Not Provided
 
Chloroquine Population Pharmacokinetics in Pre and Post-partum Women
The Population Pharmacokinetics of Chloroquine for the Treatment of Uncomplicated P.Vivax Malaria in Pre- and Post-partum Women.

For the treatment of P.vivax the standard treatment is chloroquine. There is a growing body of evidence suggesting that pregnant women may require different doses of drugs, including antimalarials due to the physiological changes of pregnancy. It is important that any drug used in pregnant women it is given at the correct dose. The only way to evaluate this is by pharmacokinetic studies. The investigators propose to evaluate the pharmacokinetics of chloroquine when use to treat P.vivax in the 2nd or 3rd trimester of pregnancy. The same evaluation in the same woman post-partum is required as a control.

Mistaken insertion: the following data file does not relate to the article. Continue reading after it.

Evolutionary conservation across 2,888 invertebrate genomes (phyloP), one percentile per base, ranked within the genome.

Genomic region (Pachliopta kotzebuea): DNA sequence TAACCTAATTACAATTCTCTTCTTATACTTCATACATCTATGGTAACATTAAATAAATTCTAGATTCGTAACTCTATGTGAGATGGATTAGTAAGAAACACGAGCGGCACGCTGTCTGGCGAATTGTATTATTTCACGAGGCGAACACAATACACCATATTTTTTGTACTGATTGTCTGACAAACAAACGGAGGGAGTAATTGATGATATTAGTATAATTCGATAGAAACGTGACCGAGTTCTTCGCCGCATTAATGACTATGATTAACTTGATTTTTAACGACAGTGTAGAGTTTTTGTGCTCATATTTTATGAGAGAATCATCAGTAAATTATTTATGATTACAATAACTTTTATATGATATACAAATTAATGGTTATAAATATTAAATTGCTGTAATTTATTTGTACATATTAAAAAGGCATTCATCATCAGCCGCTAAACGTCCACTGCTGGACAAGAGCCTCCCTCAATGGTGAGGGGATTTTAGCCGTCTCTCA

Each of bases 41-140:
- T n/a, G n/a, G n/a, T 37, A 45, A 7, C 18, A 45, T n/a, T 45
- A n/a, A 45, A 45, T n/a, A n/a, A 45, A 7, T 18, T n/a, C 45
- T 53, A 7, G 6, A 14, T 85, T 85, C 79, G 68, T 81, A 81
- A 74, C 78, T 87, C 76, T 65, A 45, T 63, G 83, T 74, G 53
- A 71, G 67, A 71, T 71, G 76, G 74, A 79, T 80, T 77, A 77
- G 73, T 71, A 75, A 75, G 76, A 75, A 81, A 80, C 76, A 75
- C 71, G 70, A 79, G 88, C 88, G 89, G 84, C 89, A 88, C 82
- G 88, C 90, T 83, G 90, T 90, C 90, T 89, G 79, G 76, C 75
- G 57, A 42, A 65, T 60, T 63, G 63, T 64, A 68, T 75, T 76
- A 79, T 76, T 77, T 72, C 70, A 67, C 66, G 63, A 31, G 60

For the treatment of P.vivax the standard treatment is chloroquine. There is a growing body of evidence suggesting that pregnant women may require different doses of drugs, including antimalarials, due to the physiological changes of pregnancy. It is important that any drug used in pregnant women is given at the correct dose. The only way to evaluate this is by pharmacokinetic studies. We propose to evaluate the pharmacokinetics of chloroquine when use to treat P.vivax in the 2nd or 3rd trimester of pregnancy. The same evaluation in the same woman post-partum is required as a control.